These are tough words from Paul. (Because aren't all of his words hard to take at times?) What he suggests is that self-evaluation leads to self-awareness. If we're honest with ourselves—even brutally critical when examining our intentions—we have the ability to test ourselves and know whether Christ Jesus is in us or not.


Where do we even begin? It starts with sincere faith in Christ.


Then they asked him, “What must we do to do the works God requires?” Jesus answered, “The work of God is this: to believe in the one he has sent.”—John 6:28–29

The testing begins with our believing. Instead of us thinking that we can do it on our own, we must acknowledge that it is Christ alone who helps us do the works that God requires. This surrendered posture then extends to humility in how we live our lives.


“If you love me, keep my commands.”—John 14:15

God has given us the answer to the test. It comes down to loving God more than ourselves. It comes down to believing in his plan for our lives rather than pursuing our own selfish desires and ambitions. And yet, we consistently fall into a mindset that somehow we must earn our admittance into God’s kingdom.


We think, “Certainly there’s something I need to do to earn the love of God.”


Truth be told, there is no amount of good deeds that will somehow prove our worth or stamp our entry ticket into God's throne room. This is the definition of a works-based faith.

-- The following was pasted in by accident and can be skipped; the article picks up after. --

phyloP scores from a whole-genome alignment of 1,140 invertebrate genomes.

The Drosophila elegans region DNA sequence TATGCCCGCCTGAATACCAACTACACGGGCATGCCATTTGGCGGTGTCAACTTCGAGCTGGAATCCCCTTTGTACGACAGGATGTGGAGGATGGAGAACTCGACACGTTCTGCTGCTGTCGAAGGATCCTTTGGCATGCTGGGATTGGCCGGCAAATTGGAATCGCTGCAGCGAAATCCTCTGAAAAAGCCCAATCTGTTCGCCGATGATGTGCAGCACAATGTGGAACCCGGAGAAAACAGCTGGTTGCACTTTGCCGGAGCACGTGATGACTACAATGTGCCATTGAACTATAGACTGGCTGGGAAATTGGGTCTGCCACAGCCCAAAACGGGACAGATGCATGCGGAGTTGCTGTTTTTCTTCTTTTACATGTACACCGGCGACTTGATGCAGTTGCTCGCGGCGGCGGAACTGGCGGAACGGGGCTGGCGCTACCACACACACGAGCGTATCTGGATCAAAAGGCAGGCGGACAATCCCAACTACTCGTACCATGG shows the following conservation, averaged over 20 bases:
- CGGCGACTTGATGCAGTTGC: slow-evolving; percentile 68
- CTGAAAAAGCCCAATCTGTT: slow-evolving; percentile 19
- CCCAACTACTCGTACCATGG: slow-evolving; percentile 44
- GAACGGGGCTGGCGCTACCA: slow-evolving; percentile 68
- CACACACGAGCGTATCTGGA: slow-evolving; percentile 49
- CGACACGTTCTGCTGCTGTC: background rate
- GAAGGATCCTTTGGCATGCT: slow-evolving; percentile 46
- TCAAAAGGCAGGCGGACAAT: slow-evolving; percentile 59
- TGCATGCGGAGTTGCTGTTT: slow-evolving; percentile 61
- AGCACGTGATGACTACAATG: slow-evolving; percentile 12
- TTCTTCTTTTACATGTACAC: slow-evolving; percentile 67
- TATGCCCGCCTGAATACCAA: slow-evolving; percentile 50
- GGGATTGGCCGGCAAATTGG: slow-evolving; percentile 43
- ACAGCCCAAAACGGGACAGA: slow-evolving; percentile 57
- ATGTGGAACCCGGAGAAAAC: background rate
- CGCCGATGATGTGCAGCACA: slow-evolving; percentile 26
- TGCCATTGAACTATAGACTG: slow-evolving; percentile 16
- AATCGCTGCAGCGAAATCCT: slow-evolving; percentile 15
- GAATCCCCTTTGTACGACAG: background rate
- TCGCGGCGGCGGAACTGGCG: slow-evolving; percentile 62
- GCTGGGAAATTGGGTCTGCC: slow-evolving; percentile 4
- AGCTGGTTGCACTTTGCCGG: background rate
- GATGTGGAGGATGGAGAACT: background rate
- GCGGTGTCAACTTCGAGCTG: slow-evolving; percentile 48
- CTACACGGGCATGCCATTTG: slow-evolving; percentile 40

But there is something we can constantly work to improve in ourselves. A test we can administer in our hearts and minds on a daily basis. The test is one of gratitude. Are we living with an attitude of gratitude or have we fallen into the trap of trying to earn salvation and acceptance?


Here’s an exercise we can try together. And it's begins with looking at the bigger picture of our faith.


Finding Gratitude

Examining and studying Scripture verse by verse certainly has its benefits. But it can also lead to a narrow focus and fixation on only what’s written on the page in front of us.


From time to time, it’s important that we step back. Take a look at the bigger picture. And here, I think we need to pause and remind ourselves of the greater narrative of God's Word.



First, let’s begin with Abraham. Here we have a faithful man, to the point that Abraham was willing to sacrifice his son Isaac in obedience to God. (Read the full story in Genesis 22:1-19.)


And yet just as Abraham is about to plunge a knife into Isaac, God provides a ram as a replacement sacrifice. God goes even further when he promises Abraham that he will have descendants as numerous as the stars in the sky.


Fast forward to the rescue of the Israelites from slavery in Egypt. God brings them into the wilderness so that he might remind them of his ever-presence and provision. He is with them in the form of fire, manna, quail, and ultimately in stone tablets that instruct them on the best way to live. Godly living 101, if you will.